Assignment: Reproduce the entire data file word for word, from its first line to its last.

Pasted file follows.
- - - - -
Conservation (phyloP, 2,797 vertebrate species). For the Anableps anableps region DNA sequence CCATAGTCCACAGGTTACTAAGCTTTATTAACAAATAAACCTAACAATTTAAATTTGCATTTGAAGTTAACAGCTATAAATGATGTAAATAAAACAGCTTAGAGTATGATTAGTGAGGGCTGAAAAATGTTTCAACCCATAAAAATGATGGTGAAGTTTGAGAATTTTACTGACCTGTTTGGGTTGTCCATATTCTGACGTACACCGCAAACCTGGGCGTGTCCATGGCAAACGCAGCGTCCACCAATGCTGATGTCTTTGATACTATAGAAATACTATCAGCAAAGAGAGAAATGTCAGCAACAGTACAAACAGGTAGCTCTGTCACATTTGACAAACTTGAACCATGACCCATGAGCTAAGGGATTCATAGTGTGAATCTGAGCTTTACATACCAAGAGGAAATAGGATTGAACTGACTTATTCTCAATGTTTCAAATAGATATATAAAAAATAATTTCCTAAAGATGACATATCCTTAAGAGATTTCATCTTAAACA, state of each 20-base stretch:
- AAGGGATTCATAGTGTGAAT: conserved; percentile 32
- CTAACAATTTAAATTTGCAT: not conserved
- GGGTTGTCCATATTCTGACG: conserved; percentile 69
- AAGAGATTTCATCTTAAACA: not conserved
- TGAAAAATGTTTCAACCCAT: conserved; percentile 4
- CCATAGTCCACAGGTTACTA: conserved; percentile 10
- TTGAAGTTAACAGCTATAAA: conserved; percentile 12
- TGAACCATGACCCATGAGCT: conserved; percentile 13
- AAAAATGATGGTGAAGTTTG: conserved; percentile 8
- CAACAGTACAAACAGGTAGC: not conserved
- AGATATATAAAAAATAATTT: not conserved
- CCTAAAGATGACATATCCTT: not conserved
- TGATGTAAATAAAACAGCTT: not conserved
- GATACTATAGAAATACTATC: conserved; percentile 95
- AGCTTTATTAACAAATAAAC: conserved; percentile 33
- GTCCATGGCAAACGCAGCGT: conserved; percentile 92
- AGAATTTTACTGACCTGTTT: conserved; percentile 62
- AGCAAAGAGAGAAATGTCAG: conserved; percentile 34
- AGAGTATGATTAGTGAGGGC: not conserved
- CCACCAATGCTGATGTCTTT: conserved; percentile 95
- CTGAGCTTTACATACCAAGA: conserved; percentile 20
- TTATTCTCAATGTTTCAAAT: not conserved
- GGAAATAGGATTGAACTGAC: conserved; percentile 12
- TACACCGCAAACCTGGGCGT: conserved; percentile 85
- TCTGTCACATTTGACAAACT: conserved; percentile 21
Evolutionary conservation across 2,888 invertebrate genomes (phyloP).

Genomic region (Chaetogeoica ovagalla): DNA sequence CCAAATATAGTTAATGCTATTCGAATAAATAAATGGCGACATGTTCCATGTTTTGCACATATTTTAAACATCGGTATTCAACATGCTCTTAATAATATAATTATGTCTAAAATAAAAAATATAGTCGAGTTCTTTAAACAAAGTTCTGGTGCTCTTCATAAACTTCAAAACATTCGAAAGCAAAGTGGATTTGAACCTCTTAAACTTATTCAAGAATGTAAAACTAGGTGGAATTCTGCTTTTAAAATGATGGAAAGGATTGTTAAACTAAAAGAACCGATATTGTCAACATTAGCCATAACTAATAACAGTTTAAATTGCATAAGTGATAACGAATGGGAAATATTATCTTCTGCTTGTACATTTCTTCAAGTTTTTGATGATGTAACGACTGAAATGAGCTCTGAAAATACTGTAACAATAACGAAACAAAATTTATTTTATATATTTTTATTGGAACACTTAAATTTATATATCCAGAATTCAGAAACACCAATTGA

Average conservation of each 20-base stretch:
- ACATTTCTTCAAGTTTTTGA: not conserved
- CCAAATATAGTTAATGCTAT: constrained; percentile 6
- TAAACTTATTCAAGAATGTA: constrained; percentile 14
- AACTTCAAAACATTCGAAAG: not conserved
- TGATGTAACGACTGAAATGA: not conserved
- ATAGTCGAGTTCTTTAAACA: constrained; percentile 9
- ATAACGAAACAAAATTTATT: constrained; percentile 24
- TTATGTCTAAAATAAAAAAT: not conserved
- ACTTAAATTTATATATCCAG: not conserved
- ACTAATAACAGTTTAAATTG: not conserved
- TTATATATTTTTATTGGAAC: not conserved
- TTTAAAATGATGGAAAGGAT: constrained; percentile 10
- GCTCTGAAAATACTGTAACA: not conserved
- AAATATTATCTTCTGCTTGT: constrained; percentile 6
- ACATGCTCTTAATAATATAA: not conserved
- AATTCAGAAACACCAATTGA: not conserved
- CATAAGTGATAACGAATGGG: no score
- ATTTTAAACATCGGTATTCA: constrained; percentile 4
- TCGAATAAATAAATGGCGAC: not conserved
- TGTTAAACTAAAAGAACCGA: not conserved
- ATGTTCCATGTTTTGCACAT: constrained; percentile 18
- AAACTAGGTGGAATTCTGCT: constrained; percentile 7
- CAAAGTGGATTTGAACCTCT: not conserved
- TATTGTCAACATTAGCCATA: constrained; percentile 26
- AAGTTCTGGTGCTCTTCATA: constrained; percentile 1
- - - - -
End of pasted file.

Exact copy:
Conservation (phyloP, 2,797 vertebrate species). For the Anableps anableps region DNA sequence CCATAGTCCACAGGTTACTAAGCTTTATTAACAAATAAACCTAACAATTTAAATTTGCATTTGAAGTTAACAGCTATAAATGATGTAAATAAAACAGCTTAGAGTATGATTAGTGAGGGCTGAAAAATGTTTCAACCCATAAAAATGATGGTGAAGTTTGAGAATTTTACTGACCTGTTTGGGTTGTCCATATTCTGACGTACACCGCAAACCTGGGCGTGTCCATGGCAAACGCAGCGTCCACCAATGCTGATGTCTTTGATACTATAGAAATACTATCAGCAAAGAGAGAAATGTCAGCAACAGTACAAACAGGTAGCTCTGTCACATTTGACAAACTTGAACCATGACCCATGAGCTAAGGGATTCATAGTGTGAATCTGAGCTTTACATACCAAGAGGAAATAGGATTGAACTGACTTATTCTCAATGTTTCAAATAGATATATAAAAAATAATTTCCTAAAGATGACATATCCTTAAGAGATTTCATCTTAAACA, state of each 20-base stretch:
- AAGGGATTCATAGTGTGAAT: conserved; percentile 32
- CTAACAATTTAAATTTGCAT: not conserved
- GGGTTGTCCATATTCTGACG: conserved; percentile 69
- AAGAGATTTCATCTTAAACA: not conserved
- TGAAAAATGTTTCAACCCAT: conserved; percentile 4
- CCATAGTCCACAGGTTACTA: conserved; percentile 10
- TTGAAGTTAACAGCTATAAA: conserved; percentile 12
- TGAACCATGACCCATGAGCT: conserved; percentile 13
- AAAAATGATGGTGAAGTTTG: conserved; percentile 8
- CAACAGTACAAACAGGTAGC: not conserved
- AGATATATAAAAAATAATTT: not conserved
- CCTAAAGATGACATATCCTT: not conserved
- TGATGTAAATAAAACAGCTT: not conserved
- GATACTATAGAAATACTATC: conserved; percentile 95
- AGCTTTATTAACAAATAAAC: conserved; percentile 33
- GTCCATGGCAAACGCAGCGT: conserved; percentile 92
- AGAATTTTACTGACCTGTTT: conserved; percentile 62
- AGCAAAGAGAGAAATGTCAG: conserved; percentile 34
- AGAGTATGATTAGTGAGGGC: not conserved
- CCACCAATGCTGATGTCTTT: conserved; percentile 95
- CTGAGCTTTACATACCAAGA: conserved; percentile 20
- TTATTCTCAATGTTTCAAAT: not conserved
- GGAAATAGGATTGAACTGAC: conserved; percentile 12
- TACACCGCAAACCTGGGCGT: conserved; percentile 85
- TCTGTCACATTTGACAAACT: conserved; percentile 21
Evolutionary conservation across 2,888 invertebrate genomes (phyloP).

Genomic region (Chaetogeoica ovagalla): DNA sequence CCAAATATAGTTAATGCTATTCGAATAAATAAATGGCGACATGTTCCATGTTTTGCACATATTTTAAACATCGGTATTCAACATGCTCTTAATAATATAATTATGTCTAAAATAAAAAATATAGTCGAGTTCTTTAAACAAAGTTCTGGTGCTCTTCATAAACTTCAAAACATTCGAAAGCAAAGTGGATTTGAACCTCTTAAACTTATTCAAGAATGTAAAACTAGGTGGAATTCTGCTTTTAAAATGATGGAAAGGATTGTTAAACTAAAAGAACCGATATTGTCAACATTAGCCATAACTAATAACAGTTTAAATTGCATAAGTGATAACGAATGGGAAATATTATCTTCTGCTTGTACATTTCTTCAAGTTTTTGATGATGTAACGACTGAAATGAGCTCTGAAAATACTGTAACAATAACGAAACAAAATTTATTTTATATATTTTTATTGGAACACTTAAATTTATATATCCAGAATTCAGAAACACCAATTGA

Average conservation of each 20-base stretch:
- ACATTTCTTCAAGTTTTTGA: not conserved
- CCAAATATAGTTAATGCTAT: constrained; percentile 6
- TAAACTTATTCAAGAATGTA: constrained; percentile 14
- AACTTCAAAACATTCGAAAG: not conserved
- TGATGTAACGACTGAAATGA: not conserved
- ATAGTCGAGTTCTTTAAACA: constrained; percentile 9
- ATAACGAAACAAAATTTATT: constrained; percentile 24
- TTATGTCTAAAATAAAAAAT: not conserved
- ACTTAAATTTATATATCCAG: not conserved
- ACTAATAACAGTTTAAATTG: not conserved
- TTATATATTTTTATTGGAAC: not conserved
- TTTAAAATGATGGAAAGGAT: constrained; percentile 10
- GCTCTGAAAATACTGTAACA: not conserved
- AAATATTATCTTCTGCTTGT: constrained; percentile 6
- ACATGCTCTTAATAATATAA: not conserved
- AATTCAGAAACACCAATTGA: not conserved
- CATAAGTGATAACGAATGGG: no score
- ATTTTAAACATCGGTATTCA: constrained; percentile 4
- TCGAATAAATAAATGGCGAC: not conserved
- TGTTAAACTAAAAGAACCGA: not conserved
- ATGTTCCATGTTTTGCACAT: constrained; percentile 18
- AAACTAGGTGGAATTCTGCT: constrained; percentile 7
- CAAAGTGGATTTGAACCTCT: not conserved
- TATTGTCAACATTAGCCATA: constrained; percentile 26
- AAGTTCTGGTGCTCTTCATA: constrained; percentile 1